Today's Vote

Today is an important day for big U.S. banks!

We’re about to see some big changes to the way the mega-banks in the United States are regulated. And today, the Fed is set to vote on a new set of rules that govern how these banks do business.

If you’re following along with this vote by watching the news or reading mainstream newspapers, you’re probably in a state of disgust or even horror about the upcoming vote.

That’s because big banks are a favorite target of the media.

Ever since the financial crisis of 2008, reporters have hated the idea of banks making money. And the liberal media has done everything possible to sway opinion towards heavier regulatory burdens for these banks.

But today, the Fed is set to take some a big step towards deregulating the banking industry.

And contrary to common wisdom, this step will actually put more cash in your pocket, and should make the markets easier for investors to navigate.

Let’s take a look at what’s happening!

Revising the Volcker Rule

Today’s Fed vote covers a set of rules tied to the Dodd-Frank financial law which was passed in the wake of the financial crisis of 2008.

In particular, these rules prevent big banks from speculating in the market by buying and selling shares or other instruments for their own account. (Banks are allowed to buy and sell to fill orders for clients. But it has been difficult for banks to prove that they are acting on behalf of clients instead of for their own interests.)

These new rules the Fed is voting on should help make it easier for banks to stay in compliance with the financial law, while still making trades that help their customers get in and out of positions.

So why do we care about this new law?

For two reasons.

First, relaxed standards for bank trading should lead to higher profits for banks. While trading desks for the biggest financial institutions still cannot go crazy investing their capital, they will still be able to book huge profits.

Imagine if a mutual fund client came to a bank and wanted to sell one million shares of an illiquid stock.

The big bank could more easily buy the shares to help out its client. (Of course the shares would be bought at a discount to the market in exchange for helping the fund quickly get out of its position).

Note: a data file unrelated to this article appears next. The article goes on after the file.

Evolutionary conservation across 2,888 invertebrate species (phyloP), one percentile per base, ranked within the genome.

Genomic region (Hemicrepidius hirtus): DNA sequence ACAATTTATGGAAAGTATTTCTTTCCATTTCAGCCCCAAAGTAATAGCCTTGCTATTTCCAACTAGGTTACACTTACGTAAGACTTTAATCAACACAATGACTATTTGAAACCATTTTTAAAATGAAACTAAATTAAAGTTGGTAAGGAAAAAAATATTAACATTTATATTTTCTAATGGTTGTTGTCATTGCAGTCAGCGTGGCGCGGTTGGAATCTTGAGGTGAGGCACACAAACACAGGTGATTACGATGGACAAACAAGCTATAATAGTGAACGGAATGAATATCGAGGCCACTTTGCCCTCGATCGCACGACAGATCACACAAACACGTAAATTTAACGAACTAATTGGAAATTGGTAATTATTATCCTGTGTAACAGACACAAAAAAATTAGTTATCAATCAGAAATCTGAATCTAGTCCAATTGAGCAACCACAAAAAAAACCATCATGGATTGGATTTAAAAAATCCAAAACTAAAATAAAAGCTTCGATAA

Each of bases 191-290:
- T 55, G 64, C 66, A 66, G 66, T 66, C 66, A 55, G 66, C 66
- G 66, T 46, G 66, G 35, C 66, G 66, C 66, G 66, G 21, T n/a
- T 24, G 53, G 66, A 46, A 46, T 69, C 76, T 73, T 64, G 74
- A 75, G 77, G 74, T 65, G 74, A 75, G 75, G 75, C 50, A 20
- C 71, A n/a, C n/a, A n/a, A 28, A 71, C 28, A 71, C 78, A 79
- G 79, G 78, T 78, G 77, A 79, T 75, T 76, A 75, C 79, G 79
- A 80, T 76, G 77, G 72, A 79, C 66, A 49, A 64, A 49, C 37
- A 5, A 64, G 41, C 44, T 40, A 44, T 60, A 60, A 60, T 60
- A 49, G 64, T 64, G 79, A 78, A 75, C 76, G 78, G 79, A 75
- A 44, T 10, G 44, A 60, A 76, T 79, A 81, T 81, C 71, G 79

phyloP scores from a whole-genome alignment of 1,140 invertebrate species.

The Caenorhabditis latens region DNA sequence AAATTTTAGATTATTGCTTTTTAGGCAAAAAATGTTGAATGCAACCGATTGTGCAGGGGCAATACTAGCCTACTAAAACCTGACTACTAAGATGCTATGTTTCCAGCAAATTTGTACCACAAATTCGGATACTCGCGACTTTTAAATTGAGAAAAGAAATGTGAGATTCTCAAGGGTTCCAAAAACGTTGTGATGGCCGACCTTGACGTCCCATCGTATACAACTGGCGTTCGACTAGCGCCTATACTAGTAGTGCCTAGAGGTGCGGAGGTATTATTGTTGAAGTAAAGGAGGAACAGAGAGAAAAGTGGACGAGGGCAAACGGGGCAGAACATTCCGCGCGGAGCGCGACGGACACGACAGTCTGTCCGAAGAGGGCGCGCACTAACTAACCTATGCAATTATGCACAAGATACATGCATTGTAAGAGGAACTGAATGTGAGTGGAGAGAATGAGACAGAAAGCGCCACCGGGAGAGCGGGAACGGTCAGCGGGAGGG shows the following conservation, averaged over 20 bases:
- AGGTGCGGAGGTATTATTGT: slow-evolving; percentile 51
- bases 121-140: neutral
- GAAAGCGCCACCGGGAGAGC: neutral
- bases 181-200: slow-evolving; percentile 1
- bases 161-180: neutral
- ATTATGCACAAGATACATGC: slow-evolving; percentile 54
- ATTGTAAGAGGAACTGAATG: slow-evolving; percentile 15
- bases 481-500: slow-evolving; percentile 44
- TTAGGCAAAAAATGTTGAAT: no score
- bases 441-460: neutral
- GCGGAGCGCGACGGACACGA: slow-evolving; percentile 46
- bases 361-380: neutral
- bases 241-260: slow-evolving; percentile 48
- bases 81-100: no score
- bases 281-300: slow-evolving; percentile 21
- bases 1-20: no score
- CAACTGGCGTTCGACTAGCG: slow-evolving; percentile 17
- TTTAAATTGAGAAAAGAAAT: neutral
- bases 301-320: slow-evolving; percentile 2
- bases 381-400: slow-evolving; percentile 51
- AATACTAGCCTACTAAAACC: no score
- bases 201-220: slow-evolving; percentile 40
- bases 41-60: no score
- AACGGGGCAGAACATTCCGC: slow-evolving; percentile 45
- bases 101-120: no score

Then, over the next several weeks, the bank could steadily sell its shares at the market, locking in a profit on the trade.

This scenario would fit well under the new proposed rules. And it would allow banks to lock in much larger profits throughout 2018.

The second reason we care about this change is that banks should help the market become more liquid. Which means we can more easily buy and sell investments. A liquid market is good news for all investors.

Capital Requirements Also On the Table

Another piece of the banking regulations on the table right now is the capital requirements that currently restrict what banks can do with their cash.

Initially, these rules were set to protect the public from big banks taking too much risk with their money and triggering another financial crisis.

But now, those rules have led the big banks to keep way too much cash on their balance sheets — cash that could be put to better use if capital requirements were more relaxed.

This year, as banks are given more flexibility with what they do with their capital, we’ll see some big shifts. And these shifts will help you and me as investors.

For one, the banks will be able to more effectively lend money to individuals and businesses. And as this money is lent for new growth opportunities (and for things like cars, houses and educations), our economy will become more robust.

Also, much of this capital will be sent to investors through higher dividends this year. We’re already seeing banks increase the quarterly dividends paid to investors and those payments are only going to get bigger throughout the year.

That gives us another opportunity to put the cash just sitting on bank balance sheets to work. Because once that cash is paid to investors, it can be used to both cover life expenses and to reinvest in companies with better growth opportunities.

In short, looser regulations — starting with the Fed’s vote today — will lay the foundation for more healthy growth for years to come. Which is why I’m still very bullish on America and on the big U.S. banks as investments.

Here’s to growing and protecting your wealth!

Zach Scheidt

Zach Scheidt
Editor, The Daily Edge
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